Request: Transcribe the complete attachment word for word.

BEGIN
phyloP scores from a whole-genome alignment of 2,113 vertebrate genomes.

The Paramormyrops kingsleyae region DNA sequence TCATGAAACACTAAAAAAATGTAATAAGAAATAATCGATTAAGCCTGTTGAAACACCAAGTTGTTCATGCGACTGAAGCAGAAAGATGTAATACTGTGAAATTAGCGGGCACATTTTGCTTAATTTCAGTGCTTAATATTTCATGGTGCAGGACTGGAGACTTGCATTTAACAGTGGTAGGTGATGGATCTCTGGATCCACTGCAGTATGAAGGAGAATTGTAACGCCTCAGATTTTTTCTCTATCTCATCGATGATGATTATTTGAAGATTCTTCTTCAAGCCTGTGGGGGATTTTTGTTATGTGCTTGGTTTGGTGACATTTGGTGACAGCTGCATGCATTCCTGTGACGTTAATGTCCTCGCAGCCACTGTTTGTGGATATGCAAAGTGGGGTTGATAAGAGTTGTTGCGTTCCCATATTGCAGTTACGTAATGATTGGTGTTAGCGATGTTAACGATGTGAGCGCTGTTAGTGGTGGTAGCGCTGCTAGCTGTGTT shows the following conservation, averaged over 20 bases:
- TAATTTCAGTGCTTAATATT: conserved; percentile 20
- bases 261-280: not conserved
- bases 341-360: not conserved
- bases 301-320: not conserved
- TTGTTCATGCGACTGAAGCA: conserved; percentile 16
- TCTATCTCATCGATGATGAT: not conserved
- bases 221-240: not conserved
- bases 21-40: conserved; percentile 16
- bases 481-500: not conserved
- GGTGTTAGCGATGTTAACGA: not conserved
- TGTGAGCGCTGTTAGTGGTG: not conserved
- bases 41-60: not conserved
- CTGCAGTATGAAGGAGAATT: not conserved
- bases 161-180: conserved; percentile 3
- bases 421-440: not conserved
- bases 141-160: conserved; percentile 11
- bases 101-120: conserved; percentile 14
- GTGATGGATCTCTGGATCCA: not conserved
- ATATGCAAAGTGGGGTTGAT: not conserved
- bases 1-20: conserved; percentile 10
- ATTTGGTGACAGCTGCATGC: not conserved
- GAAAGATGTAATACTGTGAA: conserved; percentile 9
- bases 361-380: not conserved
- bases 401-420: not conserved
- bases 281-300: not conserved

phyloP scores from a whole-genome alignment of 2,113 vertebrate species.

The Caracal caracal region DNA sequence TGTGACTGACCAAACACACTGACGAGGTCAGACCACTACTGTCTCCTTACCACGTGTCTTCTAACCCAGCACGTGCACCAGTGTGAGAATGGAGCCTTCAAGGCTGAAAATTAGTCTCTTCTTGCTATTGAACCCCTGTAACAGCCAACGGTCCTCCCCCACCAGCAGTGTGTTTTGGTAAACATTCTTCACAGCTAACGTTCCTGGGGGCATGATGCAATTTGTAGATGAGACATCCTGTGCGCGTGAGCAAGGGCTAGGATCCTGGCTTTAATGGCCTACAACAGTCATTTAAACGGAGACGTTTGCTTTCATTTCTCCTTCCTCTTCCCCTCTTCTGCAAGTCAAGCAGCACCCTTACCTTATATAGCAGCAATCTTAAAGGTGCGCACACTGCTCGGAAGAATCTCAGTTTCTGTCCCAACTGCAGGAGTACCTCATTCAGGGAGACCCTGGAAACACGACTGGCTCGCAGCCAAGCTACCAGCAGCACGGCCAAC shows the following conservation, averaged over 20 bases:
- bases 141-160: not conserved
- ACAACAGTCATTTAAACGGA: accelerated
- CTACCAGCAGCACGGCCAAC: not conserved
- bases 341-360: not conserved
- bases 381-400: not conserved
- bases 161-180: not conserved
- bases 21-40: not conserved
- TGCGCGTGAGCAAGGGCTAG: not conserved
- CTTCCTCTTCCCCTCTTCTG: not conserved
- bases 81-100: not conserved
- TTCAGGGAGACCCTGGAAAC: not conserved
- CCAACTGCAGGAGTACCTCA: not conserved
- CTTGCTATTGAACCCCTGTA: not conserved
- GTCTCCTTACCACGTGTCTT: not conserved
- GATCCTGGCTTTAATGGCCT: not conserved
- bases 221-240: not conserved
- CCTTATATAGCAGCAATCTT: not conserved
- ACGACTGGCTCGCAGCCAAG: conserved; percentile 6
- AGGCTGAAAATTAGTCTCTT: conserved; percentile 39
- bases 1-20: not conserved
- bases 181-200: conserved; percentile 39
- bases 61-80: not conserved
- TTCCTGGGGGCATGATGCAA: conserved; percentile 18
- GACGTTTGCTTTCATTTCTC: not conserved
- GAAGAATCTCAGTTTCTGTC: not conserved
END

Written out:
phyloP scores from a whole-genome alignment of 2,113 vertebrate genomes.

The Paramormyrops kingsleyae region DNA sequence TCATGAAACACTAAAAAAATGTAATAAGAAATAATCGATTAAGCCTGTTGAAACACCAAGTTGTTCATGCGACTGAAGCAGAAAGATGTAATACTGTGAAATTAGCGGGCACATTTTGCTTAATTTCAGTGCTTAATATTTCATGGTGCAGGACTGGAGACTTGCATTTAACAGTGGTAGGTGATGGATCTCTGGATCCACTGCAGTATGAAGGAGAATTGTAACGCCTCAGATTTTTTCTCTATCTCATCGATGATGATTATTTGAAGATTCTTCTTCAAGCCTGTGGGGGATTTTTGTTATGTGCTTGGTTTGGTGACATTTGGTGACAGCTGCATGCATTCCTGTGACGTTAATGTCCTCGCAGCCACTGTTTGTGGATATGCAAAGTGGGGTTGATAAGAGTTGTTGCGTTCCCATATTGCAGTTACGTAATGATTGGTGTTAGCGATGTTAACGATGTGAGCGCTGTTAGTGGTGGTAGCGCTGCTAGCTGTGTT shows the following conservation, averaged over 20 bases:
- TAATTTCAGTGCTTAATATT: conserved; percentile 20
- bases 261-280: not conserved
- bases 341-360: not conserved
- bases 301-320: not conserved
- TTGTTCATGCGACTGAAGCA: conserved; percentile 16
- TCTATCTCATCGATGATGAT: not conserved
- bases 221-240: not conserved
- bases 21-40: conserved; percentile 16
- bases 481-500: not conserved
- GGTGTTAGCGATGTTAACGA: not conserved
- TGTGAGCGCTGTTAGTGGTG: not conserved
- bases 41-60: not conserved
- CTGCAGTATGAAGGAGAATT: not conserved
- bases 161-180: conserved; percentile 3
- bases 421-440: not conserved
- bases 141-160: conserved; percentile 11
- bases 101-120: conserved; percentile 14
- GTGATGGATCTCTGGATCCA: not conserved
- ATATGCAAAGTGGGGTTGAT: not conserved
- bases 1-20: conserved; percentile 10
- ATTTGGTGACAGCTGCATGC: not conserved
- GAAAGATGTAATACTGTGAA: conserved; percentile 9
- bases 361-380: not conserved
- bases 401-420: not conserved
- bases 281-300: not conserved

phyloP scores from a whole-genome alignment of 2,113 vertebrate species.

The Caracal caracal region DNA sequence TGTGACTGACCAAACACACTGACGAGGTCAGACCACTACTGTCTCCTTACCACGTGTCTTCTAACCCAGCACGTGCACCAGTGTGAGAATGGAGCCTTCAAGGCTGAAAATTAGTCTCTTCTTGCTATTGAACCCCTGTAACAGCCAACGGTCCTCCCCCACCAGCAGTGTGTTTTGGTAAACATTCTTCACAGCTAACGTTCCTGGGGGCATGATGCAATTTGTAGATGAGACATCCTGTGCGCGTGAGCAAGGGCTAGGATCCTGGCTTTAATGGCCTACAACAGTCATTTAAACGGAGACGTTTGCTTTCATTTCTCCTTCCTCTTCCCCTCTTCTGCAAGTCAAGCAGCACCCTTACCTTATATAGCAGCAATCTTAAAGGTGCGCACACTGCTCGGAAGAATCTCAGTTTCTGTCCCAACTGCAGGAGTACCTCATTCAGGGAGACCCTGGAAACACGACTGGCTCGCAGCCAAGCTACCAGCAGCACGGCCAAC shows the following conservation, averaged over 20 bases:
- bases 141-160: not conserved
- ACAACAGTCATTTAAACGGA: accelerated
- CTACCAGCAGCACGGCCAAC: not conserved
- bases 341-360: not conserved
- bases 381-400: not conserved
- bases 161-180: not conserved
- bases 21-40: not conserved
- TGCGCGTGAGCAAGGGCTAG: not conserved
- CTTCCTCTTCCCCTCTTCTG: not conserved
- bases 81-100: not conserved
- TTCAGGGAGACCCTGGAAAC: not conserved
- CCAACTGCAGGAGTACCTCA: not conserved
- CTTGCTATTGAACCCCTGTA: not conserved
- GTCTCCTTACCACGTGTCTT: not conserved
- GATCCTGGCTTTAATGGCCT: not conserved
- bases 221-240: not conserved
- CCTTATATAGCAGCAATCTT: not conserved
- ACGACTGGCTCGCAGCCAAG: conserved; percentile 6
- AGGCTGAAAATTAGTCTCTT: conserved; percentile 39
- bases 1-20: not conserved
- bases 181-200: conserved; percentile 39
- bases 61-80: not conserved
- TTCCTGGGGGCATGATGCAA: conserved; percentile 18
- GACGTTTGCTTTCATTTCTC: not conserved
- GAAGAATCTCAGTTTCTGTC: not conserved